Volkswagen Scirocco

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Volkswagen Scirocco


Not a marketing exercise but an awesome machine.

Additional Info

  • Good-looking, well-built and well-sorted coupe with power and classless appeal
  • Top Gear wildcard

    Maybe you’re a bit weird and want another car named after a wind. Go bag yourself a Pagani Zonda then

  • Our choice

    Scirocco 2.0 TSI 265 R 3d

    Price £31,735

    BHP 265

    LB FT 258

    MPG 34

    CO2 189

    0-62 MPH 6.00

    Top Speed 155

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What is it?

Some say it is an icon reborn. Others, that it is Volkswagen shamelessly pillaging its back catalogue. A couple even postulate it is simply a Golf GTI in a little black dress.

Whatever. It’s ruddy good, is what it is. The Scirocco retains the funky spirit of the original and injects the quality underpinnings of the group’s best-selling and most entertaining vehicle platform to create a proper sports coupe. Do note though, a facelift is imminent.


Essentially, you get three engines – a 1.4-litre and 2.0-litre petrol, and a 2.0-litre diesel – in various guises. The smaller four-pot is available in 122bhp (lively) and 160bhp guise, the latter sprinting to 62mph in eight seconds flat, while the cooking 2.0-litre turbocharged R gets a meaty 265bhp, a 5.8 second 0–62mph dash and a top speed of 155mph. Tasty.

Sadly, the noise and power delivery still lack the performance edge the empirical data proves, but you’ll make effortless progress nonetheless. The 210bhp 2.0-litre TSI is essentially a Golf GTI, but seems quicker and feels like a car for all situations. All but base ‘Rocs get VW’s excellent adaptive chassis control, which has three settings and adjusts throttle response, steering and damping. And it works a treat. You still get the same VW driving vibe – sure-footedness, accurate steering, plenty of grip – but it’s basically 25 per cent better than the GTI. Little body roll and crisp turn-in make this a proper driver’s tool, without actually making you look like one.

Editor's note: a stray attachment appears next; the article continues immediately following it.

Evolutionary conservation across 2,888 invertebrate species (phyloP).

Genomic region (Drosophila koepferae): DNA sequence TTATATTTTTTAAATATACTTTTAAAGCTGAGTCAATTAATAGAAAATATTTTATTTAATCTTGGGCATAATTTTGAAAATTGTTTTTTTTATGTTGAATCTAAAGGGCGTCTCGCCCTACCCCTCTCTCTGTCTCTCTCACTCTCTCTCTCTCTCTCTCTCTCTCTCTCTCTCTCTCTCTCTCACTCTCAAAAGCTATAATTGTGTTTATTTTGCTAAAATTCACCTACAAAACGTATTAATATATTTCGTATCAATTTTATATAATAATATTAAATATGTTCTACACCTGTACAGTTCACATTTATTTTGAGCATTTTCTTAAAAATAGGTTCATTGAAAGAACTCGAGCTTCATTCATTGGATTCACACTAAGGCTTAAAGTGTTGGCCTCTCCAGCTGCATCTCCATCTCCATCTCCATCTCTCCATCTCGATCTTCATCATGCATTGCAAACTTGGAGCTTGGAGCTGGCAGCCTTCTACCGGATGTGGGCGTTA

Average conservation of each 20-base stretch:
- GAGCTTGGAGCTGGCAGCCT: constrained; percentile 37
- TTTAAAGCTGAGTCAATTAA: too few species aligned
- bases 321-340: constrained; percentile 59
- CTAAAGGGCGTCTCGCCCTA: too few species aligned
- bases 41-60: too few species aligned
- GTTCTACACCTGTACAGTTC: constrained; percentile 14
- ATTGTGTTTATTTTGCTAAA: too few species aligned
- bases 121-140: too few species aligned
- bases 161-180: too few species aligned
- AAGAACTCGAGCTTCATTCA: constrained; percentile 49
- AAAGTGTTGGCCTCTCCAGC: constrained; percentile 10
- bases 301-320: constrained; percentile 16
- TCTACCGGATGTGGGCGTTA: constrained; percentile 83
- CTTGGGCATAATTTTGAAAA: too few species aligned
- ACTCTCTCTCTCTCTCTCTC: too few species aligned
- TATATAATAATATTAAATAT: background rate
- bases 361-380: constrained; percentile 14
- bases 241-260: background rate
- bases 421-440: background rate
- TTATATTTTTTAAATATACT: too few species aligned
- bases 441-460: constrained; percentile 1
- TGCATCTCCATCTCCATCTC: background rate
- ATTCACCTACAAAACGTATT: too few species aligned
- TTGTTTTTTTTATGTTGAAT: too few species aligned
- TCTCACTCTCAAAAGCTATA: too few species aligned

On the inside

If you’ve ever sat inside a modern VW, you’ve sat inside the Scirocco. Where Volkswagen innovates with chassis, it stagnates with interior design. Everything is bolted together beautifully and falls to hand easily, though. Room in the back is generous for something of this size and the boot is of adequate size (312 litres). But visibility out the back is poor and rear headroom stinks. Still, the driving position is spot on and the controls feel lovely.


The 177bhp 2.0-litre diesel returns 55.4mpg and emits 134g/km of CO2 – while still recording a 0–62mph time of 8.1 seconds – while the BlueMotion TDI 140 diesel emits 118g/km and averages 62.8mpg. With a base price of £20k for the entry-level 120bhp 1.4-litre TSI and rock-solid residuals, the Scirocco actually soothes the painful-throbbing-vein part of coupe ownership. It’s the same price as the three-door GTI, and also costs less than its rivals. Sat nav is now standard on all, and we love the latest R-Line trim: R looks, without the price tag or lack of diesel. It’s not even all that expensive, although prices have recently gone up. And you may prefer to wait for the refresh...

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Latest road tests

7/10 Volkswagen Scirocco R Driven
September 2014
7/10 Volkswagen Scirocco GT 2.0 TDI 170PS
November 2009
7/10 Volkswagen Scirocco GT 2.0 TDI
February 2009

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